I have never been in a position where I need to start considering charging late fees, but if we look at examples in other industries where late fees are more common (let's say, the government's tax agency or your phone company), then usually they would issue a statement of account, which shows both the original money due and an itemised list of any additional charges (late fees etc), with an updated total at the end. It's not a new invoice and not an updated invoice, but somewhere in between those two.


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Sheila Wilson  Identity Verified
Spain
Local time: 02:36
Member (2007)
English
+ ...
The problem Sep 24, 2016

Thomas Johansson wrote:
My question is about the appropriate invoicing procedures (not about the related issues concerning agreements or best collection strategies etc., which can be discussed in separate threads).
.............
I was hoping to hear some concrete practices or examples from people.

I've been around these forums for quite a few years now and I don't recall anyone ever saying they've been successful doing it. I believe you're supposed to do it in France nowadays, but I have no idea if that's just something written down, or actual current practice.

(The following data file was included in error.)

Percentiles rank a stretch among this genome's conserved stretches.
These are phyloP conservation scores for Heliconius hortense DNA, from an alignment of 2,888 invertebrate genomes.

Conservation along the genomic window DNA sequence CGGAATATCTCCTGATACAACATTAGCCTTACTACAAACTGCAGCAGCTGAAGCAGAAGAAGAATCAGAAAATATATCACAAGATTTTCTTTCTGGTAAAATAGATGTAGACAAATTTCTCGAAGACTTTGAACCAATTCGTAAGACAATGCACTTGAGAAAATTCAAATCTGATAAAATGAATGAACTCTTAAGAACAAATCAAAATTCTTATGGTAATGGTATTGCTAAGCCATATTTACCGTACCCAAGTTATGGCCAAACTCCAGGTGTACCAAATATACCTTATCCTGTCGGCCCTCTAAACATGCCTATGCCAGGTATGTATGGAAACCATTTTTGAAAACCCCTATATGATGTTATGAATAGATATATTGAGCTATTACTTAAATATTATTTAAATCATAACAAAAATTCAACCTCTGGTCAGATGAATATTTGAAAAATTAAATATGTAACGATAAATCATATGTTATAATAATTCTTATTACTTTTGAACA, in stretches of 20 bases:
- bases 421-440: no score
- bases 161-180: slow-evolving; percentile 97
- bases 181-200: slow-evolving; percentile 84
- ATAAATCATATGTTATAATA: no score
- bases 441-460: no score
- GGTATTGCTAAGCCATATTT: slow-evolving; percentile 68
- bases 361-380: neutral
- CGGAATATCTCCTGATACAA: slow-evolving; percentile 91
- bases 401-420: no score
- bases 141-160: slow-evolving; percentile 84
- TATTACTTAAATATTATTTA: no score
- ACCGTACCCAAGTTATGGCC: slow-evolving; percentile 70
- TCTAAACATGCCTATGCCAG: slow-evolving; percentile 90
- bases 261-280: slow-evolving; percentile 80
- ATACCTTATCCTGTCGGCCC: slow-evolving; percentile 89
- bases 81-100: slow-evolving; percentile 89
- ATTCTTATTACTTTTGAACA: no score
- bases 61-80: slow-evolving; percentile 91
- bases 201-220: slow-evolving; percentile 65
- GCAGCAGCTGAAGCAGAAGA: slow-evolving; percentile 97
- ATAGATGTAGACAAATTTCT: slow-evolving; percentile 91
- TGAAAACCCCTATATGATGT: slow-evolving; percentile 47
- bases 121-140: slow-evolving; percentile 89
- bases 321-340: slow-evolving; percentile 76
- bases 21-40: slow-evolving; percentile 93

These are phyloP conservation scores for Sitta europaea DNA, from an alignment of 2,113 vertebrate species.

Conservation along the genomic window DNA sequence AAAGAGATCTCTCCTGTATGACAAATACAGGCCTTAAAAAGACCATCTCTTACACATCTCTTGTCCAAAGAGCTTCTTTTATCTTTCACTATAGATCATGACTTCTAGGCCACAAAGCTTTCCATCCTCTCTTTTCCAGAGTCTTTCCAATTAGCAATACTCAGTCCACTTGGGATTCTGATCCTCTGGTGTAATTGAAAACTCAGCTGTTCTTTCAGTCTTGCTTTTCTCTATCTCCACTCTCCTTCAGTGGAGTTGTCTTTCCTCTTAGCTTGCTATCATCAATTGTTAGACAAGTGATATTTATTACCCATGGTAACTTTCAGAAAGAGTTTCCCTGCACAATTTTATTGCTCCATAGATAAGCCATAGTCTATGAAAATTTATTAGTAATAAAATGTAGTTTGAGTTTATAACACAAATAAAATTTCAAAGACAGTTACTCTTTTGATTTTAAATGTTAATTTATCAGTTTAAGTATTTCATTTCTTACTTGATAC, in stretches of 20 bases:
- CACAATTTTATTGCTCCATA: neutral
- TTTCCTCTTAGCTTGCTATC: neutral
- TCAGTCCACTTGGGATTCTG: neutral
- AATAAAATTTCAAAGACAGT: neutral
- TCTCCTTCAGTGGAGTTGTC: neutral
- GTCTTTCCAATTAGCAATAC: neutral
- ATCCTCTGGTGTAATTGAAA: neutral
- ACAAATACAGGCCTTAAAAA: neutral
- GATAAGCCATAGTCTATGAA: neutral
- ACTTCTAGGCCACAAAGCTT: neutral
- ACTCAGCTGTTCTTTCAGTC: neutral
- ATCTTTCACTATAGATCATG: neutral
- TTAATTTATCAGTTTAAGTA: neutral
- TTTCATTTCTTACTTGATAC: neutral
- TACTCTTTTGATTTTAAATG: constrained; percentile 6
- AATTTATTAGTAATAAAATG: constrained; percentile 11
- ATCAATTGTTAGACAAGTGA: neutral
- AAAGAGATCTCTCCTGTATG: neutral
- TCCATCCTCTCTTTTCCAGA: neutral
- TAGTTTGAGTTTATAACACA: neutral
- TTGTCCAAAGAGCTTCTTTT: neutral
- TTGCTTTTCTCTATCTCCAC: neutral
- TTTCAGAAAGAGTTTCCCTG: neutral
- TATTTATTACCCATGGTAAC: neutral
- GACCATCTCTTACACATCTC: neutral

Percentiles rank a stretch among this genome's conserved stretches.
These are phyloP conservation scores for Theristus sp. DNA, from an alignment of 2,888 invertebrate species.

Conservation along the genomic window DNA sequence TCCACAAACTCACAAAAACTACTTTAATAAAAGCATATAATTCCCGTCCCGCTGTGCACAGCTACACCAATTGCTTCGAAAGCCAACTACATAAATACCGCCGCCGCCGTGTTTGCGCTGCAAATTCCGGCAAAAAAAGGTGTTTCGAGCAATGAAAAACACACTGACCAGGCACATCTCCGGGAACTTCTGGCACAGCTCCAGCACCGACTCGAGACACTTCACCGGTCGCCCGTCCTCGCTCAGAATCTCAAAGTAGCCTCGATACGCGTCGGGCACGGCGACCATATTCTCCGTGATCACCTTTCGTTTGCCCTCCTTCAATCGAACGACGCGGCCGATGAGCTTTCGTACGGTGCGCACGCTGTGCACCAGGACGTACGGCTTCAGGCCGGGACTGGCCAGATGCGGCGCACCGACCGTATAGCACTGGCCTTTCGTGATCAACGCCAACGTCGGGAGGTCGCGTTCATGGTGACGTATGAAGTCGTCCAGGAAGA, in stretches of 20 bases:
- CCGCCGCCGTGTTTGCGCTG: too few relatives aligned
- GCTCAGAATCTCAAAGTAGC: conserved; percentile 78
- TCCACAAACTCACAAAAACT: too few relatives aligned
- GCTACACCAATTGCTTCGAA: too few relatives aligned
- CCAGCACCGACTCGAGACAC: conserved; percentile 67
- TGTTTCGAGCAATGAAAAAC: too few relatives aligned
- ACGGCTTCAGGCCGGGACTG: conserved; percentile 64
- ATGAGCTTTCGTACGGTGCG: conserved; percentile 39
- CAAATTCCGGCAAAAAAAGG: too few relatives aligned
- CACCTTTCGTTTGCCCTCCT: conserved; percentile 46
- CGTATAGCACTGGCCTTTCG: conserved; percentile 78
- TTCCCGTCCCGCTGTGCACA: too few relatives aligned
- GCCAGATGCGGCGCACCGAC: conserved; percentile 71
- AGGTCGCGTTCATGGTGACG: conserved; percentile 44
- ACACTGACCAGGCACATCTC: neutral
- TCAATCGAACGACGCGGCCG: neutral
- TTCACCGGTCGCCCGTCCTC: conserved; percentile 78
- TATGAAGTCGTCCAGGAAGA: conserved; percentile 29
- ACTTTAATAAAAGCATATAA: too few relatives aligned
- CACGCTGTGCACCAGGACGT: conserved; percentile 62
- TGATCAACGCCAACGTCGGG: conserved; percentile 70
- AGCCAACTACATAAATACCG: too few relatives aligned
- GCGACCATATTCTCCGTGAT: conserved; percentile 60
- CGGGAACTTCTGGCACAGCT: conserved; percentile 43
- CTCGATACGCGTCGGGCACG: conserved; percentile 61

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David Lin  Identity Verified
United Kingdom
Local time: 02:36
Member (2013)
English to Chinese
+ ...

MODERATOR
New invoice for the late fee Sep 24, 2016

I suggest you issue a new invoice only for the late fee of US$25, but in the new invoice you must refer the late fee is charged because the original invoice No. 1234 of US$100 is overdue and unpaid.

This practice will in my humble opinion be clearer for your client and also for your own accounting records.

Hope you find my response helpful.

David

[Edited at 2016-09-24 08:51 GMT]


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Samuel Murray  Identity Verified
Netherlands
Local time: 03:36
Member (2006)
English to Afrikaans
+ ...
I think... Sep 24, 2016

Thomas Johansson wrote:
3. Send an updated version of invoice 1234 with the late fee of USD 25 added (thus changing the amount of invoice 1234 to USD 125)?


I think that this would be the best option. Don't forget to update all your records (including tax returns, if applicable) if you amend an invoice.

I'm just not sure what you would do to the invoice date. You'd have to use the current date as the invoice date, but at the same time the invoice has to state the original invoice date somewhere.


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Mirko Mainardi  Identity Verified
Italy
Local time: 03:36
Member
English to Italian
+ ...
National regulations Sep 24, 2016

Weird no one mentioned this, but the first thing I'd do is get information about national regulations about this and the best approach in view of that. I suspect tax regulations in Peru may not be the same as in the USA, EU, etc...

In any case, amending an already sent invoice might be troublesome, also considering the fact you're not the only party who would be affected by such a modification.